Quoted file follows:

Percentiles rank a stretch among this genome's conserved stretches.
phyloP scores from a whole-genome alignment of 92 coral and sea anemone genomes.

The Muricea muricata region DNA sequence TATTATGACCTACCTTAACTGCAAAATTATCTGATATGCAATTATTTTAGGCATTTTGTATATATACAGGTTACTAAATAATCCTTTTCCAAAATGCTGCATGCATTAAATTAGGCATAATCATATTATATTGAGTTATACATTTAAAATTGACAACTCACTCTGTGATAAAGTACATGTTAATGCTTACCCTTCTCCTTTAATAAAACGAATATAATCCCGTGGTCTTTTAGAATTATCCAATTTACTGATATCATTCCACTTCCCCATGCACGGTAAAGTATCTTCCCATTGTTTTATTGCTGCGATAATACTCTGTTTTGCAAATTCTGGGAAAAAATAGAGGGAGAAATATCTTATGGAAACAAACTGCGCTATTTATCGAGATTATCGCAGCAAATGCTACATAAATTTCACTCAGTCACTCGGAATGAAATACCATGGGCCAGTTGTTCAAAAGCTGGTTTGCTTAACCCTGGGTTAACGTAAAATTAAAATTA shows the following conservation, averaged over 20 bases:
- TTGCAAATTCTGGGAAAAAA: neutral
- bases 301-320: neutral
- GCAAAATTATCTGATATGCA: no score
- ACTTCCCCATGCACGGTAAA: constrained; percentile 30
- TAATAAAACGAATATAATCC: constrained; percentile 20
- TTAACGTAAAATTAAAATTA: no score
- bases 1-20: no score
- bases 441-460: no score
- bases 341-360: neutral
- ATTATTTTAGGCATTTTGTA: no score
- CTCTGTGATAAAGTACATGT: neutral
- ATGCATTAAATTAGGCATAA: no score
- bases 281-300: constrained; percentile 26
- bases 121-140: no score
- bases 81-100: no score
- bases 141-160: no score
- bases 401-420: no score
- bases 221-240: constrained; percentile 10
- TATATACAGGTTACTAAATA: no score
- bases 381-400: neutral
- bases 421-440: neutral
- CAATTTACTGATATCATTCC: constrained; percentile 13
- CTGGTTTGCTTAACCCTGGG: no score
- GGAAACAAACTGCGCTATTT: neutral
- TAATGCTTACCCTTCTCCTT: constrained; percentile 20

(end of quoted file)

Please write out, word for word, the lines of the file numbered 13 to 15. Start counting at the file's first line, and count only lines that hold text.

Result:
- ATTATTTTAGGCATTTTGTA: no score
- CTCTGTGATAAAGTACATGT: neutral
- ATGCATTAAATTAGGCATAA: no score